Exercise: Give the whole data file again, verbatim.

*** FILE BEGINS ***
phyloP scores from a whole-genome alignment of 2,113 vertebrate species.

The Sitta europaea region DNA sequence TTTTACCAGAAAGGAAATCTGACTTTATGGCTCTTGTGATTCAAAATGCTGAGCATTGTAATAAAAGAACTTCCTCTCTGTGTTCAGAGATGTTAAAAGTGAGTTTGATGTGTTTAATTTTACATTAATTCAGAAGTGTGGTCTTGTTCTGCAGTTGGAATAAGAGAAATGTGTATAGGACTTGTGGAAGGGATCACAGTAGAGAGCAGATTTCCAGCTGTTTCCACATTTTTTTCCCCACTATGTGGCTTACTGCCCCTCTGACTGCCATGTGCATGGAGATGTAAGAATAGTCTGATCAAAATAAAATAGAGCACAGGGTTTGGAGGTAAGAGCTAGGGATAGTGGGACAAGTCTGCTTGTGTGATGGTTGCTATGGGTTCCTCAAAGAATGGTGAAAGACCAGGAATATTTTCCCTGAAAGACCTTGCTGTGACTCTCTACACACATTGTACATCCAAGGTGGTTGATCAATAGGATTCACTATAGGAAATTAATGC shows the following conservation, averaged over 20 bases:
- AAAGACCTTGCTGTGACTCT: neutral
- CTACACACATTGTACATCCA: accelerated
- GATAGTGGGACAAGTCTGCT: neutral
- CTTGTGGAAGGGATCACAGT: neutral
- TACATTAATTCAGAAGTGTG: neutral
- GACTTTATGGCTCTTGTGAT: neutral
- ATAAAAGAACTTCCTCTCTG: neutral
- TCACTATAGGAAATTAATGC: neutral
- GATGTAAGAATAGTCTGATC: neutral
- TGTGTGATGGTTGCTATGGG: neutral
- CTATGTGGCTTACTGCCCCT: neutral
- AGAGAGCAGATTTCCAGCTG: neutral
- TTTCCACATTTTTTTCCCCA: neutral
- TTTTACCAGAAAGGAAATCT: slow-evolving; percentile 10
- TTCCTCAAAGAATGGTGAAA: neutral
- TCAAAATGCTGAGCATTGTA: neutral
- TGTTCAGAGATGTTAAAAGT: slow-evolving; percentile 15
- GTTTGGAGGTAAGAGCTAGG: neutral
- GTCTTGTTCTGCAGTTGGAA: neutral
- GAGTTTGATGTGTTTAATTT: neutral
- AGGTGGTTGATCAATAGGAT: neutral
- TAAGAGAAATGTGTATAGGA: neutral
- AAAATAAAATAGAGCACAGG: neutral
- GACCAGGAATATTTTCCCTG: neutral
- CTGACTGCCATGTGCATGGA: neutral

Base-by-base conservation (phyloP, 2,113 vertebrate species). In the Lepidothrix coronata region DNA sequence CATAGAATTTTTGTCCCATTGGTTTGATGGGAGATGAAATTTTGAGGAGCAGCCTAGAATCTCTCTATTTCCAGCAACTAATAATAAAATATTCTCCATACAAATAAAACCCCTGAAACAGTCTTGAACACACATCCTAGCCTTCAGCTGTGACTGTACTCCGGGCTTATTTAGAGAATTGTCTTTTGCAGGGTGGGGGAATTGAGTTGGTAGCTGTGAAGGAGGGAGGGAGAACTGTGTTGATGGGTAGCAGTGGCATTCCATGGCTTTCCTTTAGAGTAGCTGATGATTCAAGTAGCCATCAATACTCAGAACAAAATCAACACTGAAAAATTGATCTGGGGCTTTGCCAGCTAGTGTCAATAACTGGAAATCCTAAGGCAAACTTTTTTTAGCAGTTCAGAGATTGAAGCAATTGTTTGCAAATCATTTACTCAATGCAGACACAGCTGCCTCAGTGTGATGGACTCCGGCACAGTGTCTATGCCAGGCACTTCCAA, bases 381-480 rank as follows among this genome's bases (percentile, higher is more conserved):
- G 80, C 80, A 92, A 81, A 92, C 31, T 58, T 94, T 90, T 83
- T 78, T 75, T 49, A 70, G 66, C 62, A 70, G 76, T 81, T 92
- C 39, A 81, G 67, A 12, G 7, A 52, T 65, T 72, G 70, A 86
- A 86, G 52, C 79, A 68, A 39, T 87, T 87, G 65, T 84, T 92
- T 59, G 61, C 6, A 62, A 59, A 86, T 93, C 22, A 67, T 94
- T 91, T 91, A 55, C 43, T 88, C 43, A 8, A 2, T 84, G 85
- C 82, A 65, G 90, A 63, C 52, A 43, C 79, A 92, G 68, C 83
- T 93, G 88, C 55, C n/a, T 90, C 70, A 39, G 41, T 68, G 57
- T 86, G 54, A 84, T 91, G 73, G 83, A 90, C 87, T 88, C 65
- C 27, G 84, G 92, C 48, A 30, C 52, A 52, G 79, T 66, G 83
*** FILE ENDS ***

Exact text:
phyloP scores from a whole-genome alignment of 2,113 vertebrate species.

The Sitta europaea region DNA sequence TTTTACCAGAAAGGAAATCTGACTTTATGGCTCTTGTGATTCAAAATGCTGAGCATTGTAATAAAAGAACTTCCTCTCTGTGTTCAGAGATGTTAAAAGTGAGTTTGATGTGTTTAATTTTACATTAATTCAGAAGTGTGGTCTTGTTCTGCAGTTGGAATAAGAGAAATGTGTATAGGACTTGTGGAAGGGATCACAGTAGAGAGCAGATTTCCAGCTGTTTCCACATTTTTTTCCCCACTATGTGGCTTACTGCCCCTCTGACTGCCATGTGCATGGAGATGTAAGAATAGTCTGATCAAAATAAAATAGAGCACAGGGTTTGGAGGTAAGAGCTAGGGATAGTGGGACAAGTCTGCTTGTGTGATGGTTGCTATGGGTTCCTCAAAGAATGGTGAAAGACCAGGAATATTTTCCCTGAAAGACCTTGCTGTGACTCTCTACACACATTGTACATCCAAGGTGGTTGATCAATAGGATTCACTATAGGAAATTAATGC shows the following conservation, averaged over 20 bases:
- AAAGACCTTGCTGTGACTCT: neutral
- CTACACACATTGTACATCCA: accelerated
- GATAGTGGGACAAGTCTGCT: neutral
- CTTGTGGAAGGGATCACAGT: neutral
- TACATTAATTCAGAAGTGTG: neutral
- GACTTTATGGCTCTTGTGAT: neutral
- ATAAAAGAACTTCCTCTCTG: neutral
- TCACTATAGGAAATTAATGC: neutral
- GATGTAAGAATAGTCTGATC: neutral
- TGTGTGATGGTTGCTATGGG: neutral
- CTATGTGGCTTACTGCCCCT: neutral
- AGAGAGCAGATTTCCAGCTG: neutral
- TTTCCACATTTTTTTCCCCA: neutral
- TTTTACCAGAAAGGAAATCT: slow-evolving; percentile 10
- TTCCTCAAAGAATGGTGAAA: neutral
- TCAAAATGCTGAGCATTGTA: neutral
- TGTTCAGAGATGTTAAAAGT: slow-evolving; percentile 15
- GTTTGGAGGTAAGAGCTAGG: neutral
- GTCTTGTTCTGCAGTTGGAA: neutral
- GAGTTTGATGTGTTTAATTT: neutral
- AGGTGGTTGATCAATAGGAT: neutral
- TAAGAGAAATGTGTATAGGA: neutral
- AAAATAAAATAGAGCACAGG: neutral
- GACCAGGAATATTTTCCCTG: neutral
- CTGACTGCCATGTGCATGGA: neutral

Base-by-base conservation (phyloP, 2,113 vertebrate species). In the Lepidothrix coronata region DNA sequence CATAGAATTTTTGTCCCATTGGTTTGATGGGAGATGAAATTTTGAGGAGCAGCCTAGAATCTCTCTATTTCCAGCAACTAATAATAAAATATTCTCCATACAAATAAAACCCCTGAAACAGTCTTGAACACACATCCTAGCCTTCAGCTGTGACTGTACTCCGGGCTTATTTAGAGAATTGTCTTTTGCAGGGTGGGGGAATTGAGTTGGTAGCTGTGAAGGAGGGAGGGAGAACTGTGTTGATGGGTAGCAGTGGCATTCCATGGCTTTCCTTTAGAGTAGCTGATGATTCAAGTAGCCATCAATACTCAGAACAAAATCAACACTGAAAAATTGATCTGGGGCTTTGCCAGCTAGTGTCAATAACTGGAAATCCTAAGGCAAACTTTTTTTAGCAGTTCAGAGATTGAAGCAATTGTTTGCAAATCATTTACTCAATGCAGACACAGCTGCCTCAGTGTGATGGACTCCGGCACAGTGTCTATGCCAGGCACTTCCAA, bases 381-480 rank as follows among this genome's bases (percentile, higher is more conserved):
- G 80, C 80, A 92, A 81, A 92, C 31, T 58, T 94, T 90, T 83
- T 78, T 75, T 49, A 70, G 66, C 62, A 70, G 76, T 81, T 92
- C 39, A 81, G 67, A 12, G 7, A 52, T 65, T 72, G 70, A 86
- A 86, G 52, C 79, A 68, A 39, T 87, T 87, G 65, T 84, T 92
- T 59, G 61, C 6, A 62, A 59, A 86, T 93, C 22, A 67, T 94
- T 91, T 91, A 55, C 43, T 88, C 43, A 8, A 2, T 84, G 85
- C 82, A 65, G 90, A 63, C 52, A 43, C 79, A 92, G 68, C 83
- T 93, G 88, C 55, C n/a, T 90, C 70, A 39, G 41, T 68, G 57
- T 86, G 54, A 84, T 91, G 73, G 83, A 90, C 87, T 88, C 65
- C 27, G 84, G 92, C 48, A 30, C 52, A 52, G 79, T 66, G 83